Science & Technology

Unmanned Artemis I mission to circle Moon ends successfully

Miami, Dec 11 (EFE).- The uncrewed Orion space capsule successfully returned to Earth on Sunday after a 26-day journey around the Moon, closing out the historic Artemis I mission that is the vanguard effort for a program NASA has in the works to establish a permanent base on our closest celestial neighbor.

The Orion capsule entered the atmosphere and parachuted into the Pacific ocean off Baja California right on schedule at 11:40 am after sequentially deploying a total of 11 parachutes that enabled it to reduce its speed from 325 miles per hour to about 20 mph.

Minutes before its watery touchdown, the spacecraft had entered the atmosphere traveling at about 25,000 mph at an altitude of 400,000 feet, or 76 miles.

During the reentry process, Orion experienced temperatures of up to 5,000 degrees F (some 2,800 C), equivalent to half the temperature on the Sun’s surface and which an innovative heat shield 16 feet wide helped it to resist.

“Splashdown! … The latest chapter of NASA’s journey to the moon comes to a close: Orion back on Earth,” NASA spokesperson Rob Navias said Sunday during the US space agency’s livestream of the Pacific landing.

About 10 minutes later, helicopters dispatched from the US Navy vessel USS Portland overflew the floating capsule and confirmed to mission controllers that it was in good shape after its fiery reentry and splashdown, thus concluding the 1.4 million mile mission that began with liftoff from Florida’s Kennedy Space Center on Nov. 16.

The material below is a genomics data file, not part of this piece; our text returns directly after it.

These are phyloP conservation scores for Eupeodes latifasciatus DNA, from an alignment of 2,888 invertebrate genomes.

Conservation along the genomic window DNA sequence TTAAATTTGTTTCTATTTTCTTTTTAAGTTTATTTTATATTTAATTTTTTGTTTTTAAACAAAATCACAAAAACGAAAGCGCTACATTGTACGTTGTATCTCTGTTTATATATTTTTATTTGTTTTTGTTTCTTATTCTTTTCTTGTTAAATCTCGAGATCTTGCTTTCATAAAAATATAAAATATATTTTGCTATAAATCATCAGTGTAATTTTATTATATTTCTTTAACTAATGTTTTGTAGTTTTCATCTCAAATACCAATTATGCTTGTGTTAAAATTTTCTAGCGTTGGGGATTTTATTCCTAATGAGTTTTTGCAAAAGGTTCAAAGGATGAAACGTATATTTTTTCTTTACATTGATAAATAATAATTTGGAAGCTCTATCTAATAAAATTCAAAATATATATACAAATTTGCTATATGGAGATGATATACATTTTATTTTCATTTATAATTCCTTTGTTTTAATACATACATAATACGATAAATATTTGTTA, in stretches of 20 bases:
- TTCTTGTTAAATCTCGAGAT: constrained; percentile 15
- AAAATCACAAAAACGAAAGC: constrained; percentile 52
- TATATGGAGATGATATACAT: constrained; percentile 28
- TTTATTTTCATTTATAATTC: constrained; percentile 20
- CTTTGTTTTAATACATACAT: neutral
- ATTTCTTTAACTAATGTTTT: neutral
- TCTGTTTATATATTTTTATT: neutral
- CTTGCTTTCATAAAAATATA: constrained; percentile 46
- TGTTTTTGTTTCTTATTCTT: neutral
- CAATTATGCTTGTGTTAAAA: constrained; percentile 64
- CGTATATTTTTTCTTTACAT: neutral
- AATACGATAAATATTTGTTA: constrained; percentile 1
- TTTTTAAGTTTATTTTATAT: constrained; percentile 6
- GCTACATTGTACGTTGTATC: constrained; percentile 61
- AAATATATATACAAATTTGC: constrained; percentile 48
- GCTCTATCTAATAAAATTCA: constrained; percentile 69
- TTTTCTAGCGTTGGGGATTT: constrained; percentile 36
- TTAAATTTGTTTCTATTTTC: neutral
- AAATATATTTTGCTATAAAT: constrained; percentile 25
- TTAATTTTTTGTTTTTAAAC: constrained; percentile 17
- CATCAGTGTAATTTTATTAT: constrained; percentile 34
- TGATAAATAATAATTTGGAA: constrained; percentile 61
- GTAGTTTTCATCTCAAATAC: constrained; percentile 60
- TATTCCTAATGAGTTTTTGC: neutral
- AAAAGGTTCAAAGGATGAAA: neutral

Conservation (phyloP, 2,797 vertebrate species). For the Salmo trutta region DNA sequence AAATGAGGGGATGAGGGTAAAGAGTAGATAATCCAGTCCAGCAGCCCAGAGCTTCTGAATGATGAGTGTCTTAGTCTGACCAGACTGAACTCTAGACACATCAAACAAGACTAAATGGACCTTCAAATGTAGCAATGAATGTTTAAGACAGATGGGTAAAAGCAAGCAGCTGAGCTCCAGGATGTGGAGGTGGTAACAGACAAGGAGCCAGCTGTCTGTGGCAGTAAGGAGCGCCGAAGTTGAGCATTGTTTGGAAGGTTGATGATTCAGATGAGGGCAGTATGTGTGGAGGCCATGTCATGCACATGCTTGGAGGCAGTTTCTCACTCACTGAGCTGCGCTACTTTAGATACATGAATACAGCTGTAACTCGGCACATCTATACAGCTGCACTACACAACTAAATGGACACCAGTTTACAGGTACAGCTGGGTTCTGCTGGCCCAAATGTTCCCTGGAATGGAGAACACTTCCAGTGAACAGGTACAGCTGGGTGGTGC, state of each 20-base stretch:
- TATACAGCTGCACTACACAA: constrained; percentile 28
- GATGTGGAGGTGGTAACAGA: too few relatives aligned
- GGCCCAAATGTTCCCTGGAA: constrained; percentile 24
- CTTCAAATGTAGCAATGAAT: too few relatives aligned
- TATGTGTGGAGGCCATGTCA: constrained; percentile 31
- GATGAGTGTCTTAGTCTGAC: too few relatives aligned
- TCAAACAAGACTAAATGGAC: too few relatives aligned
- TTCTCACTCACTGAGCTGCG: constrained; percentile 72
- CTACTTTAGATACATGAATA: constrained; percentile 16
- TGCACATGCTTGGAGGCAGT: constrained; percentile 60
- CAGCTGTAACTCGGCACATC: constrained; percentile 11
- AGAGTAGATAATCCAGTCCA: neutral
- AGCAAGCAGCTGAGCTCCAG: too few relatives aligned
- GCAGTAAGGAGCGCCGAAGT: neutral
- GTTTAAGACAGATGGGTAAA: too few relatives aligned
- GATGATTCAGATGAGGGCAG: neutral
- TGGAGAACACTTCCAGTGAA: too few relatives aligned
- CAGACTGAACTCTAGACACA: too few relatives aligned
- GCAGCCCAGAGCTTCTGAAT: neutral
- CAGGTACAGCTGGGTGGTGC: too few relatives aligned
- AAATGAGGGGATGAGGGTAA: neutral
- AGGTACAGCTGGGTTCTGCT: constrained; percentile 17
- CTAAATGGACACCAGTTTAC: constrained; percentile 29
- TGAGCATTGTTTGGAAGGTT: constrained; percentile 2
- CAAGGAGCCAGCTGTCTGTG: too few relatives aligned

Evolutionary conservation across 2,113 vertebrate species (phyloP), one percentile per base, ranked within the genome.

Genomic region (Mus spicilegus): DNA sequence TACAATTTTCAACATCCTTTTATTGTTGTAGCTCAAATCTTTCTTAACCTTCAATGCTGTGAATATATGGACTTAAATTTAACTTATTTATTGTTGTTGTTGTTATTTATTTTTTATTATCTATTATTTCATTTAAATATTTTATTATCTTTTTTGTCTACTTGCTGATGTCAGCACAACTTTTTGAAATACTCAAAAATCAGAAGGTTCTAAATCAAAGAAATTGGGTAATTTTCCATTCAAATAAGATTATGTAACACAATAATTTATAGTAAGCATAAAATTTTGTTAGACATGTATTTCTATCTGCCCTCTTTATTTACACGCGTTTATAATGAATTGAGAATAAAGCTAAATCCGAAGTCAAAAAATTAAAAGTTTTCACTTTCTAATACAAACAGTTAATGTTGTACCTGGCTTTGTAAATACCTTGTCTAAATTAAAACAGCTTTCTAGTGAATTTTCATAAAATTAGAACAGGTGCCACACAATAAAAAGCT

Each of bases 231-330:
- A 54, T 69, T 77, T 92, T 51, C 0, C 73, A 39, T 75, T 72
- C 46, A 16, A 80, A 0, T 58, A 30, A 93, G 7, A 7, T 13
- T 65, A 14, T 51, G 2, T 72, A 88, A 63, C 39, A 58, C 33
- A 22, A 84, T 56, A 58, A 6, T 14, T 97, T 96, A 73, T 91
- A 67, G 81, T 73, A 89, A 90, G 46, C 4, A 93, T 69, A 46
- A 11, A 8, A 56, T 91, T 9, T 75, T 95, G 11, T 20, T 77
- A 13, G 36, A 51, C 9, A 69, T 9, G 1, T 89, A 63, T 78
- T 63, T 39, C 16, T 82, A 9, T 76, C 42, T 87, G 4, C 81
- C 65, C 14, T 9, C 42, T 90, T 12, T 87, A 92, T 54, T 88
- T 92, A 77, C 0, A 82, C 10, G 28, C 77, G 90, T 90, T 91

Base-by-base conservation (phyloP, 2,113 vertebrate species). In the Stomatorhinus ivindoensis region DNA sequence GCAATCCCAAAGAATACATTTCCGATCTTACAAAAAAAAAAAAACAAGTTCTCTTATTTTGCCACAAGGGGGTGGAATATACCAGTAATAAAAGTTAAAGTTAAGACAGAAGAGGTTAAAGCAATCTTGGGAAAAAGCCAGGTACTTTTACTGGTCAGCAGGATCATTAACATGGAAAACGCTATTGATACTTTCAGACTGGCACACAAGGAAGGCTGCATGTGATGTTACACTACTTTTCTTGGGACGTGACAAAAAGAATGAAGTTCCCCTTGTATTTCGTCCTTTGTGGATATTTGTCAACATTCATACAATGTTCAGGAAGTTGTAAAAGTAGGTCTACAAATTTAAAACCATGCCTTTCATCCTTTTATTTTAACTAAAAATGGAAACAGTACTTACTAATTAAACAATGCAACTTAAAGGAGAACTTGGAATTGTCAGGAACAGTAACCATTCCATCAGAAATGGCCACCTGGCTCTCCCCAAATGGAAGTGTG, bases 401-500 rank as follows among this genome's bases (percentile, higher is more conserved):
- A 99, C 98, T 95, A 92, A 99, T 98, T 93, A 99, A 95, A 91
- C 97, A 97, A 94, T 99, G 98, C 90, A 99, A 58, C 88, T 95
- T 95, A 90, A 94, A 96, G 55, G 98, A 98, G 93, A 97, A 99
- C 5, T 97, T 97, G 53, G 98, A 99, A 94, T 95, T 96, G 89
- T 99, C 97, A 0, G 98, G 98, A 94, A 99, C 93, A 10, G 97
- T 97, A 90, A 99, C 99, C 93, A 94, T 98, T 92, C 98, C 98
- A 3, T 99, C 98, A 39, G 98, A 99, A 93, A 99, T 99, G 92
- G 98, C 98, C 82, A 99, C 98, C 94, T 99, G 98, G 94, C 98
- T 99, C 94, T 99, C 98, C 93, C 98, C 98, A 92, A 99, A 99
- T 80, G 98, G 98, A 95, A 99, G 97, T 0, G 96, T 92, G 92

“This is an extraordinary day. It’s historic because we are now going back into space, into deep space, with a new generation,” said NASA administrator Bill Nelson. “A new day has dawned, and Artemis … is taking us there.”

NASA’s plan is to send the Artemis II mission aloft in 2024 and Artemis III the next year, during which astronauts – including one woman – will set foot on the Moon for the first time since 1972, when the Apollo 17 astronauts, the crew most recently sent to the lunar surface, did so.

Coincidentally, it was exactly 50 years ago today that the Apollo 17 astronauts became the last humans to step onto the Moon.

EFE –/bp

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